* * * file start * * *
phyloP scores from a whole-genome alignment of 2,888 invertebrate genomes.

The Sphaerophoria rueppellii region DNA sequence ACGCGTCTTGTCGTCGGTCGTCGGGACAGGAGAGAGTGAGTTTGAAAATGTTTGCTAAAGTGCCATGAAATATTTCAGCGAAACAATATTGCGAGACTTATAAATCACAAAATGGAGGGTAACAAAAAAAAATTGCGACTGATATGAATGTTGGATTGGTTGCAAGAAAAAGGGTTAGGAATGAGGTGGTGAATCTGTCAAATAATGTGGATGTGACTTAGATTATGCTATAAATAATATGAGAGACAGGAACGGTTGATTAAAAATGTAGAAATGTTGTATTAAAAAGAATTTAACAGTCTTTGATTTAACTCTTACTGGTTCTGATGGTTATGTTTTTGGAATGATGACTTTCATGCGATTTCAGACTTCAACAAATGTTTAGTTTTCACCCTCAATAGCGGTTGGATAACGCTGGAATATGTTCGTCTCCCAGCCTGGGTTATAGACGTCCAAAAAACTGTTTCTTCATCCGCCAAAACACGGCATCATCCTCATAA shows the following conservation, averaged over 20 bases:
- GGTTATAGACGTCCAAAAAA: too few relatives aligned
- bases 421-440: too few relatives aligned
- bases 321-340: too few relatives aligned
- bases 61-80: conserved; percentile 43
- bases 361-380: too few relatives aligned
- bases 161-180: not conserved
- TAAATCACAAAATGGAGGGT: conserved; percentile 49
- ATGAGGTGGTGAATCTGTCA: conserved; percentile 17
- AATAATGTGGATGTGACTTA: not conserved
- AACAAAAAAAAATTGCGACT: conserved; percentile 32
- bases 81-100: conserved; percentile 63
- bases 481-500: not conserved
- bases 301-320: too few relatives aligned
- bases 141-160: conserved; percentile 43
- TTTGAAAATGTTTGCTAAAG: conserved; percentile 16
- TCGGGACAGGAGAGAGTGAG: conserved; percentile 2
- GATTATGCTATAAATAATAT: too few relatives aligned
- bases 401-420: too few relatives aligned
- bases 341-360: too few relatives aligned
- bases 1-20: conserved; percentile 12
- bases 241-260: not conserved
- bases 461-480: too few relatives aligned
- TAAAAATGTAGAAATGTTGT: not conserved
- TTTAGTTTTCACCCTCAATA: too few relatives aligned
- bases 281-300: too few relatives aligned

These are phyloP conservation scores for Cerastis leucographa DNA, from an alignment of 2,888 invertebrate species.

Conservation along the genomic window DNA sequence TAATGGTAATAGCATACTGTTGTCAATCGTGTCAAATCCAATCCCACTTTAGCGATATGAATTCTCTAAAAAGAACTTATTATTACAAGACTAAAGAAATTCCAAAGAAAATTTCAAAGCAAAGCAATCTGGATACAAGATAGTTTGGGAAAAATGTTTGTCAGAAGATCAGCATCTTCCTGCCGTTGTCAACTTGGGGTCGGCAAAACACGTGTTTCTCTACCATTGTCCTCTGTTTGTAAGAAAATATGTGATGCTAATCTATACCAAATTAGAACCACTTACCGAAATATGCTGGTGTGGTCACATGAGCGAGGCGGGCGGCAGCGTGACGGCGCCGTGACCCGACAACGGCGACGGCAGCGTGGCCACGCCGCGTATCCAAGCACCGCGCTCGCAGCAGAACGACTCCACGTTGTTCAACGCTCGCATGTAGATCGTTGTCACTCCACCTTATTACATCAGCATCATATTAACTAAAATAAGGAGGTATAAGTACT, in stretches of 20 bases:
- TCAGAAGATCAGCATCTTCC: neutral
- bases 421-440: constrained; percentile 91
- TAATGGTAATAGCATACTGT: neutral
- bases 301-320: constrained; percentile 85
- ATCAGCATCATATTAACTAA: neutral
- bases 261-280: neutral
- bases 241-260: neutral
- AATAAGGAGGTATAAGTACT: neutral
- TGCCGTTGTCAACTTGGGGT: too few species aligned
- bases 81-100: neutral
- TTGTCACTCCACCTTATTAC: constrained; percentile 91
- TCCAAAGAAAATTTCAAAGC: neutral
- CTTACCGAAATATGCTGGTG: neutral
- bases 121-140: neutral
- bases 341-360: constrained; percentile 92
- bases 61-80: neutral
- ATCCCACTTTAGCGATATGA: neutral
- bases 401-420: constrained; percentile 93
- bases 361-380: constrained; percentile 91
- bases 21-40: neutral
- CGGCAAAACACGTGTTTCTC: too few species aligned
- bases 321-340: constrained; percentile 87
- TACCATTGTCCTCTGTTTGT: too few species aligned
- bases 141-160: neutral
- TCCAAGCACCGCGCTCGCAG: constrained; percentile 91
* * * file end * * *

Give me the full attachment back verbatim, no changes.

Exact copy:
phyloP scores from a whole-genome alignment of 2,888 invertebrate genomes.

The Sphaerophoria rueppellii region DNA sequence ACGCGTCTTGTCGTCGGTCGTCGGGACAGGAGAGAGTGAGTTTGAAAATGTTTGCTAAAGTGCCATGAAATATTTCAGCGAAACAATATTGCGAGACTTATAAATCACAAAATGGAGGGTAACAAAAAAAAATTGCGACTGATATGAATGTTGGATTGGTTGCAAGAAAAAGGGTTAGGAATGAGGTGGTGAATCTGTCAAATAATGTGGATGTGACTTAGATTATGCTATAAATAATATGAGAGACAGGAACGGTTGATTAAAAATGTAGAAATGTTGTATTAAAAAGAATTTAACAGTCTTTGATTTAACTCTTACTGGTTCTGATGGTTATGTTTTTGGAATGATGACTTTCATGCGATTTCAGACTTCAACAAATGTTTAGTTTTCACCCTCAATAGCGGTTGGATAACGCTGGAATATGTTCGTCTCCCAGCCTGGGTTATAGACGTCCAAAAAACTGTTTCTTCATCCGCCAAAACACGGCATCATCCTCATAA shows the following conservation, averaged over 20 bases:
- GGTTATAGACGTCCAAAAAA: too few relatives aligned
- bases 421-440: too few relatives aligned
- bases 321-340: too few relatives aligned
- bases 61-80: conserved; percentile 43
- bases 361-380: too few relatives aligned
- bases 161-180: not conserved
- TAAATCACAAAATGGAGGGT: conserved; percentile 49
- ATGAGGTGGTGAATCTGTCA: conserved; percentile 17
- AATAATGTGGATGTGACTTA: not conserved
- AACAAAAAAAAATTGCGACT: conserved; percentile 32
- bases 81-100: conserved; percentile 63
- bases 481-500: not conserved
- bases 301-320: too few relatives aligned
- bases 141-160: conserved; percentile 43
- TTTGAAAATGTTTGCTAAAG: conserved; percentile 16
- TCGGGACAGGAGAGAGTGAG: conserved; percentile 2
- GATTATGCTATAAATAATAT: too few relatives aligned
- bases 401-420: too few relatives aligned
- bases 341-360: too few relatives aligned
- bases 1-20: conserved; percentile 12
- bases 241-260: not conserved
- bases 461-480: too few relatives aligned
- TAAAAATGTAGAAATGTTGT: not conserved
- TTTAGTTTTCACCCTCAATA: too few relatives aligned
- bases 281-300: too few relatives aligned

These are phyloP conservation scores for Cerastis leucographa DNA, from an alignment of 2,888 invertebrate species.

Conservation along the genomic window DNA sequence TAATGGTAATAGCATACTGTTGTCAATCGTGTCAAATCCAATCCCACTTTAGCGATATGAATTCTCTAAAAAGAACTTATTATTACAAGACTAAAGAAATTCCAAAGAAAATTTCAAAGCAAAGCAATCTGGATACAAGATAGTTTGGGAAAAATGTTTGTCAGAAGATCAGCATCTTCCTGCCGTTGTCAACTTGGGGTCGGCAAAACACGTGTTTCTCTACCATTGTCCTCTGTTTGTAAGAAAATATGTGATGCTAATCTATACCAAATTAGAACCACTTACCGAAATATGCTGGTGTGGTCACATGAGCGAGGCGGGCGGCAGCGTGACGGCGCCGTGACCCGACAACGGCGACGGCAGCGTGGCCACGCCGCGTATCCAAGCACCGCGCTCGCAGCAGAACGACTCCACGTTGTTCAACGCTCGCATGTAGATCGTTGTCACTCCACCTTATTACATCAGCATCATATTAACTAAAATAAGGAGGTATAAGTACT, in stretches of 20 bases:
- TCAGAAGATCAGCATCTTCC: neutral
- bases 421-440: constrained; percentile 91
- TAATGGTAATAGCATACTGT: neutral
- bases 301-320: constrained; percentile 85
- ATCAGCATCATATTAACTAA: neutral
- bases 261-280: neutral
- bases 241-260: neutral
- AATAAGGAGGTATAAGTACT: neutral
- TGCCGTTGTCAACTTGGGGT: too few species aligned
- bases 81-100: neutral
- TTGTCACTCCACCTTATTAC: constrained; percentile 91
- TCCAAAGAAAATTTCAAAGC: neutral
- CTTACCGAAATATGCTGGTG: neutral
- bases 121-140: neutral
- bases 341-360: constrained; percentile 92
- bases 61-80: neutral
- ATCCCACTTTAGCGATATGA: neutral
- bases 401-420: constrained; percentile 93
- bases 361-380: constrained; percentile 91
- bases 21-40: neutral
- CGGCAAAACACGTGTTTCTC: too few species aligned
- bases 321-340: constrained; percentile 87
- TACCATTGTCCTCTGTTTGT: too few species aligned
- bases 141-160: neutral
- TCCAAGCACCGCGCTCGCAG: constrained; percentile 91